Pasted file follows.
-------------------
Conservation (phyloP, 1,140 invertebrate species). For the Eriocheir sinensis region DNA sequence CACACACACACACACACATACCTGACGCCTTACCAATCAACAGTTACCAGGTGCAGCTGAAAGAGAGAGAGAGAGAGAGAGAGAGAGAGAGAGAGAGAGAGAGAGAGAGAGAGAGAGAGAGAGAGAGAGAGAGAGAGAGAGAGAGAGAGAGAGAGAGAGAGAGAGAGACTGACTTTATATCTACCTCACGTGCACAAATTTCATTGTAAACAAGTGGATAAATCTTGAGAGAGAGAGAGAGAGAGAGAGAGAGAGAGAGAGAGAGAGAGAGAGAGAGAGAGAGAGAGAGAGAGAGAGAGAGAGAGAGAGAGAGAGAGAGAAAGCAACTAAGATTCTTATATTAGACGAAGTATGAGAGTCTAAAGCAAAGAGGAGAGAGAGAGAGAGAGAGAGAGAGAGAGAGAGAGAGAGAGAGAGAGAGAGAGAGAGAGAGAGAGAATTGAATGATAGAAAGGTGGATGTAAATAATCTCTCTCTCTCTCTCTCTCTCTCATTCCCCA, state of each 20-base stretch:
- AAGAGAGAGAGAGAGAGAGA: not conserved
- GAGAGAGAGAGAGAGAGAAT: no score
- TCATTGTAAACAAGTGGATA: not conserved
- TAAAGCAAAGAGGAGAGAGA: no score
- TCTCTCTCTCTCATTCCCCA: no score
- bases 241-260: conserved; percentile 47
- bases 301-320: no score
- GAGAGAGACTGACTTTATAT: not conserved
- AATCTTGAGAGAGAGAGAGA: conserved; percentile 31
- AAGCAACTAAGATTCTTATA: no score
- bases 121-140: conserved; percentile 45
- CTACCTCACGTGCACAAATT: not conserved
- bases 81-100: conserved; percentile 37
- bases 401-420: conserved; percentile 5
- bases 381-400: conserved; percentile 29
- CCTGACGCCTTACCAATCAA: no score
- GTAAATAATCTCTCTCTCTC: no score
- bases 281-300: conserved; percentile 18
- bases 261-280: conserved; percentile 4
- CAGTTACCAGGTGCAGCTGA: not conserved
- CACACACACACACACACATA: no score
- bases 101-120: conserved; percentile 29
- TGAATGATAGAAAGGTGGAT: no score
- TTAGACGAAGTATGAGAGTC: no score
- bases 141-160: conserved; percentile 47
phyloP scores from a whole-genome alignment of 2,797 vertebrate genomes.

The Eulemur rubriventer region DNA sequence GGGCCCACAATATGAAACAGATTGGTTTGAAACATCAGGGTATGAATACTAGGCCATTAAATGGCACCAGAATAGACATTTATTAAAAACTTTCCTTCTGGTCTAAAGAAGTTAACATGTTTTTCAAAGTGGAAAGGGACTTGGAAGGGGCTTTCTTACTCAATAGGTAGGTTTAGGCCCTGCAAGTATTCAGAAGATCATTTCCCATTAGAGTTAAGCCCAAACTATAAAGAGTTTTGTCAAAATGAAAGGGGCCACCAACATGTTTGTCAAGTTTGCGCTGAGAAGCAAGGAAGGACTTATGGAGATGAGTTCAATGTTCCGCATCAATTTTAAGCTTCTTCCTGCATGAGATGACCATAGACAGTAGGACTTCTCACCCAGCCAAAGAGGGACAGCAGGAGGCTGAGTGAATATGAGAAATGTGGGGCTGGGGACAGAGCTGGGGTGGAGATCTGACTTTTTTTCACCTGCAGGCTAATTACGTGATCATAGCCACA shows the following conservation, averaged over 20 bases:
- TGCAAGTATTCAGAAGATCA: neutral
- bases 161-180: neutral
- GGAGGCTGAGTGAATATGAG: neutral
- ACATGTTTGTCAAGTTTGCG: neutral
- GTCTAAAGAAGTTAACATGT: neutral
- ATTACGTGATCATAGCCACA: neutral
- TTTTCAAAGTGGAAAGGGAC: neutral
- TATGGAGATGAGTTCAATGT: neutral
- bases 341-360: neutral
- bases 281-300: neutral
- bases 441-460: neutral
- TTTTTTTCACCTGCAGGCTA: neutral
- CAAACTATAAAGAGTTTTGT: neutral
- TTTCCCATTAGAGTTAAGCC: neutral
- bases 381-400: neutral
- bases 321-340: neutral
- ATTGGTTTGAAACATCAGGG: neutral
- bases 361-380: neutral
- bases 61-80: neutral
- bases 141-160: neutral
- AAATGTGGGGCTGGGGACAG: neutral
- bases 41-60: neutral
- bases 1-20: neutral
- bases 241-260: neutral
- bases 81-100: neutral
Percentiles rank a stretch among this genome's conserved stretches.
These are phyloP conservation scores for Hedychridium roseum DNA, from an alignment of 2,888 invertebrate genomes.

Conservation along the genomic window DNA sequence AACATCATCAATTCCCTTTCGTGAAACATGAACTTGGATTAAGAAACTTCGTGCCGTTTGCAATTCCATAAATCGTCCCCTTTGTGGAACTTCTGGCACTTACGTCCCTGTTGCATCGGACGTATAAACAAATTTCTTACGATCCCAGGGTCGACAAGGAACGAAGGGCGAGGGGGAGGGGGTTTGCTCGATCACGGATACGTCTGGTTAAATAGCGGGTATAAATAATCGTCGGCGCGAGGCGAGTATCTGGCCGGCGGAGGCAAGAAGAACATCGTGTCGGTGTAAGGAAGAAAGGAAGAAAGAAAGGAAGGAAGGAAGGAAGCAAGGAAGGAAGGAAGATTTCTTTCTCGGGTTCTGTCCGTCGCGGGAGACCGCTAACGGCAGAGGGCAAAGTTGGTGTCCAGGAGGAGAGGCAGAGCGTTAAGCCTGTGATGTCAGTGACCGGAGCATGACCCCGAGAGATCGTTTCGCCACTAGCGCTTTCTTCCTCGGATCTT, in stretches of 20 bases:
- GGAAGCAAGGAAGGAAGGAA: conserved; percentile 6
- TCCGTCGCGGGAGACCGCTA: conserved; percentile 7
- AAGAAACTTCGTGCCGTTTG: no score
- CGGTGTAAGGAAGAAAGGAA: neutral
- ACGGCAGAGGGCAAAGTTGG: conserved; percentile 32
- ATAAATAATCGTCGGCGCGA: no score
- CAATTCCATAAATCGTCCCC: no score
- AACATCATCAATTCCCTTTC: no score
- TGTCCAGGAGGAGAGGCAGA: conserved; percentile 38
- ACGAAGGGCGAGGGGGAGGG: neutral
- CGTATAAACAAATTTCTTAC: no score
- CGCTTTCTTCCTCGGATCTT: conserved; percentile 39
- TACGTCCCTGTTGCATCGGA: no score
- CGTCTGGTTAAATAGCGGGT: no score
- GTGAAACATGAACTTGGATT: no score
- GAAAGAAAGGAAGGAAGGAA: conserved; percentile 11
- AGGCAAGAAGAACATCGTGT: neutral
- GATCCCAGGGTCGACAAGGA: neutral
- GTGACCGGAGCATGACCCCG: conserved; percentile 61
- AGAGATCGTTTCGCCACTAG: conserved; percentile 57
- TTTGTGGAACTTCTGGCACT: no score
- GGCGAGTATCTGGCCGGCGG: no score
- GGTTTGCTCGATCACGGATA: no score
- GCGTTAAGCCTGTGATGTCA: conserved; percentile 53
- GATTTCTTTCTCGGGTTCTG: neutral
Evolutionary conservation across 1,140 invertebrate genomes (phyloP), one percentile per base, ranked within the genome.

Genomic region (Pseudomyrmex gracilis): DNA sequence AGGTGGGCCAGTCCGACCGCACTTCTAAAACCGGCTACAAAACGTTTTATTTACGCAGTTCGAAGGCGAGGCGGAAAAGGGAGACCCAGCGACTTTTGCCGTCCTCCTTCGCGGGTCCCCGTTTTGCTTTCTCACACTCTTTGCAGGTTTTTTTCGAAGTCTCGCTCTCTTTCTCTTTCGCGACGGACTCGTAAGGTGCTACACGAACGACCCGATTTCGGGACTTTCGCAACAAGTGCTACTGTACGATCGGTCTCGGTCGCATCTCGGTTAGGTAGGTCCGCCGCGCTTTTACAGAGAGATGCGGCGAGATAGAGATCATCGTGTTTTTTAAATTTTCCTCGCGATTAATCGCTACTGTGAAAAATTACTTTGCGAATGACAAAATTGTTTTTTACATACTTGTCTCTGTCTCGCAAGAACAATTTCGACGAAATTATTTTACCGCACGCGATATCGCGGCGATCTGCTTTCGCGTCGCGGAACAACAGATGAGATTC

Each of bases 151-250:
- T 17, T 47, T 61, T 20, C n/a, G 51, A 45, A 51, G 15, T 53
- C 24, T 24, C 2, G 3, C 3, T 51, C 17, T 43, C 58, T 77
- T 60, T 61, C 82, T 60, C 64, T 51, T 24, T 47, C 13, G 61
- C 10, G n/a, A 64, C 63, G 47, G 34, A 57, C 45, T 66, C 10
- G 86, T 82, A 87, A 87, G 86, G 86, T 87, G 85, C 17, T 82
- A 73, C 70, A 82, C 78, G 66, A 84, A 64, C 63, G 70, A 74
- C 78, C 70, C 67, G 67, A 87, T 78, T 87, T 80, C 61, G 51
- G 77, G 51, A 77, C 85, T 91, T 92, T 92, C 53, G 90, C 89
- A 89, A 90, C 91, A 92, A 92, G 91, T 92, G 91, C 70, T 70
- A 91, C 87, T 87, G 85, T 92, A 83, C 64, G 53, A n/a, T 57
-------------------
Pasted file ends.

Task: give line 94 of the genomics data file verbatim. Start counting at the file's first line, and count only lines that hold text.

- A 91, C 87, T 87, G 85, T 92, A 83, C 64, G 53, A n/a, T 57